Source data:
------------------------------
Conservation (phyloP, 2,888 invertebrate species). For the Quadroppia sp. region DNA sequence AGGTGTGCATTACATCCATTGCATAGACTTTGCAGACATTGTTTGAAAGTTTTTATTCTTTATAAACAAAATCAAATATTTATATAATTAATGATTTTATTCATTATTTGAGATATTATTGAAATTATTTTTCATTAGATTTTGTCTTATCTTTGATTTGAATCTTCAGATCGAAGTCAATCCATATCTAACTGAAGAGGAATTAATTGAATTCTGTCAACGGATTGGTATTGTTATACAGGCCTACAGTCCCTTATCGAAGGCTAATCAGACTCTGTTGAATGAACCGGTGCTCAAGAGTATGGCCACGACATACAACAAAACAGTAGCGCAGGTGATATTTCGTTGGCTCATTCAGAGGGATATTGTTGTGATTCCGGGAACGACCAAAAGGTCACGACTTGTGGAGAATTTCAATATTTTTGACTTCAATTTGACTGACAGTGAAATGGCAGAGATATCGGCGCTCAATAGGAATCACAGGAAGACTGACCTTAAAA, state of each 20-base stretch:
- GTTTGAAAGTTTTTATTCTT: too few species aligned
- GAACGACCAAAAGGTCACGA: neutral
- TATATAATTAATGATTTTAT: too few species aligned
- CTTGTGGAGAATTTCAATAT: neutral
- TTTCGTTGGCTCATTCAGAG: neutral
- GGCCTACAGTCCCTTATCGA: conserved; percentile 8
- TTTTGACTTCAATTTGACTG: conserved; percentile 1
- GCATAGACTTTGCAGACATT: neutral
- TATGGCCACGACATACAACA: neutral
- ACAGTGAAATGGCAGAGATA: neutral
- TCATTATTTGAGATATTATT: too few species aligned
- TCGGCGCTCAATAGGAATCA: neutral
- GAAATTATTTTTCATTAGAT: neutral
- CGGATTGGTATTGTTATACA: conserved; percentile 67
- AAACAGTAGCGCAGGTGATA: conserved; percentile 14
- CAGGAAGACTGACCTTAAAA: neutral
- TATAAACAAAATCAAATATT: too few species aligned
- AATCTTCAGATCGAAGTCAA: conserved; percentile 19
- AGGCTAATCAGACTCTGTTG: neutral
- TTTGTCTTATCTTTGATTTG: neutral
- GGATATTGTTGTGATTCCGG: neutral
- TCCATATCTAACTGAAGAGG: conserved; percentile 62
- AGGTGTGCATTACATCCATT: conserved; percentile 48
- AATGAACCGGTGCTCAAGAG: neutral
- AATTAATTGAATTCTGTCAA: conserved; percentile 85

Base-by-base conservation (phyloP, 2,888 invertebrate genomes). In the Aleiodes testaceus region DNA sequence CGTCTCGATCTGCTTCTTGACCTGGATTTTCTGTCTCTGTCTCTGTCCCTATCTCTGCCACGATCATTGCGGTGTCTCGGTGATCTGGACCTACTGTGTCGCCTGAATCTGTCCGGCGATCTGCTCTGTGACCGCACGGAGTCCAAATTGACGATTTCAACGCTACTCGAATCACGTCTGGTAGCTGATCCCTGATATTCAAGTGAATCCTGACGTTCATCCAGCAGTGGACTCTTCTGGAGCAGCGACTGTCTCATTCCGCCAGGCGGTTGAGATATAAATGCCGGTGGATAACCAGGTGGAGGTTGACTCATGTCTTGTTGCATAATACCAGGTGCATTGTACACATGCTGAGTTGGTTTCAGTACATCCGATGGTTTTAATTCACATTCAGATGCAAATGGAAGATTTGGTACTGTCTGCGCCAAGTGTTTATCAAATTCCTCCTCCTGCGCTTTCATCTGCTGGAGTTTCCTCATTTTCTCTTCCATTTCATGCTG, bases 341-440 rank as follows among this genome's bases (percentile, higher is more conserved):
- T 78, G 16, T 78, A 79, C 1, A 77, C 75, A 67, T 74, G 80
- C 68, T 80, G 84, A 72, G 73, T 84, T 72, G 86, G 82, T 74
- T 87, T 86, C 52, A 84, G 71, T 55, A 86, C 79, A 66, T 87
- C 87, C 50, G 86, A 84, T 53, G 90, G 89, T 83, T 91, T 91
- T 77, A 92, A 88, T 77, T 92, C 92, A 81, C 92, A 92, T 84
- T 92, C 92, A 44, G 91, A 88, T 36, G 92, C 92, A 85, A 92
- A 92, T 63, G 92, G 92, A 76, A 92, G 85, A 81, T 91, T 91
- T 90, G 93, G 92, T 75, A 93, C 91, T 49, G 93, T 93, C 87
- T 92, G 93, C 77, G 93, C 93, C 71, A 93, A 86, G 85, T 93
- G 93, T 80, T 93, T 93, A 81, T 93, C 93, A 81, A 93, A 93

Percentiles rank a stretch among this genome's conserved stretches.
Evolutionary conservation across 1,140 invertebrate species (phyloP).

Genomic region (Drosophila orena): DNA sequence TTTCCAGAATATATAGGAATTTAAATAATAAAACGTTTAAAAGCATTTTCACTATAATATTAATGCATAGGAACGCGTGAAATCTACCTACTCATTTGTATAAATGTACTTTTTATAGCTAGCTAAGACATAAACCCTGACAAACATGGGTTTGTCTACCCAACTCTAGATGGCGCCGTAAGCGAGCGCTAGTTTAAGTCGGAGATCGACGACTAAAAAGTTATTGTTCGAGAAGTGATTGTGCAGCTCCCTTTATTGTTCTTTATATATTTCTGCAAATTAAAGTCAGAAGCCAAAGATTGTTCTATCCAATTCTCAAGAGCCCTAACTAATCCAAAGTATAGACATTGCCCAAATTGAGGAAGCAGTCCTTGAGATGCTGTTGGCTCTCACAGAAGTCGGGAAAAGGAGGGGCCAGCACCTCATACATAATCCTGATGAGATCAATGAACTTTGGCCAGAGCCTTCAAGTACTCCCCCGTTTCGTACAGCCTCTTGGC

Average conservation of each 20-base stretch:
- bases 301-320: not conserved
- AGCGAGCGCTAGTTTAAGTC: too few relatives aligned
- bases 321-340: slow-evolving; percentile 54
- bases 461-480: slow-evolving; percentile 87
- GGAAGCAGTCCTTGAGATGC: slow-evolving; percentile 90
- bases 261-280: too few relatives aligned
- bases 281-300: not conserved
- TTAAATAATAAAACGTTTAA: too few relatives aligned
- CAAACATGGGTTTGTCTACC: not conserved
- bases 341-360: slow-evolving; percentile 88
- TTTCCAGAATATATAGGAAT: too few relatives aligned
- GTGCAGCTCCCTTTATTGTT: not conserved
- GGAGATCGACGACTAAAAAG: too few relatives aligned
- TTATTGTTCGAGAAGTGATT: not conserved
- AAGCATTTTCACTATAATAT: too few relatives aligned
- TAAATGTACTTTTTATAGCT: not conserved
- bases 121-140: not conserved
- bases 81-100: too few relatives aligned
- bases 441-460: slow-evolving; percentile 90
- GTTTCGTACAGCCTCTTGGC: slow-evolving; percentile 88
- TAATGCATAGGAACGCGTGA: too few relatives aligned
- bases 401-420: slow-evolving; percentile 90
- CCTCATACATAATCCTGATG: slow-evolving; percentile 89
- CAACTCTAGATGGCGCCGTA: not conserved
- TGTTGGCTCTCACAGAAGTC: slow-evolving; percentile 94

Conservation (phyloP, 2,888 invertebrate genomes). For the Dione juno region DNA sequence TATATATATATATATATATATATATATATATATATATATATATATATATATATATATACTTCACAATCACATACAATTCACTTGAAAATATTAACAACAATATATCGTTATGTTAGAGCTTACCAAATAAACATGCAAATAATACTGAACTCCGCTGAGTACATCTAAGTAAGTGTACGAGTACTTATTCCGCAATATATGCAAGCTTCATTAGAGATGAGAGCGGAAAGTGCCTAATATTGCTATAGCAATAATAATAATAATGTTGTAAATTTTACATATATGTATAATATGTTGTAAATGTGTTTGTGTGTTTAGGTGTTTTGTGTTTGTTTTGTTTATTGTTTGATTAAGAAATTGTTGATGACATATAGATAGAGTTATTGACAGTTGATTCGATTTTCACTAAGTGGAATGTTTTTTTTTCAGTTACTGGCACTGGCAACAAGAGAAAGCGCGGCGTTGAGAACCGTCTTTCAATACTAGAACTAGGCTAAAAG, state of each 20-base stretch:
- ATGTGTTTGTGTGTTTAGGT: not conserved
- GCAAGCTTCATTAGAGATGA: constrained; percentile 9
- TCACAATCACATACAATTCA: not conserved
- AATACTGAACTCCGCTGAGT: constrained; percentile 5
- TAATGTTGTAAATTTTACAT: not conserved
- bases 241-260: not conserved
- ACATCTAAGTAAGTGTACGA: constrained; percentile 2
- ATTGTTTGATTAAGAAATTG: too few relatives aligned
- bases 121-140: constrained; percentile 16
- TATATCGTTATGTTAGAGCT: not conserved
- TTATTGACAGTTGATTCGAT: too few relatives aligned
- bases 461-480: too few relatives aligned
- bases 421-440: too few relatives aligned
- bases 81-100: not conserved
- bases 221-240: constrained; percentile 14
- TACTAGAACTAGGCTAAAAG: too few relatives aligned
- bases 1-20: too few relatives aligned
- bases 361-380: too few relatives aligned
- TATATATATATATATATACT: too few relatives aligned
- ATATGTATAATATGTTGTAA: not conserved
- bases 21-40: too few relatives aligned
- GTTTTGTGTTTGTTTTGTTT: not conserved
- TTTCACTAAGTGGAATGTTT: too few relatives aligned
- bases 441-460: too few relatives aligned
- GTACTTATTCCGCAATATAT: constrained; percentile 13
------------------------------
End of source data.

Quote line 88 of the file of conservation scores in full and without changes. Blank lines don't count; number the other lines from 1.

- bases 21-40: too few relatives aligned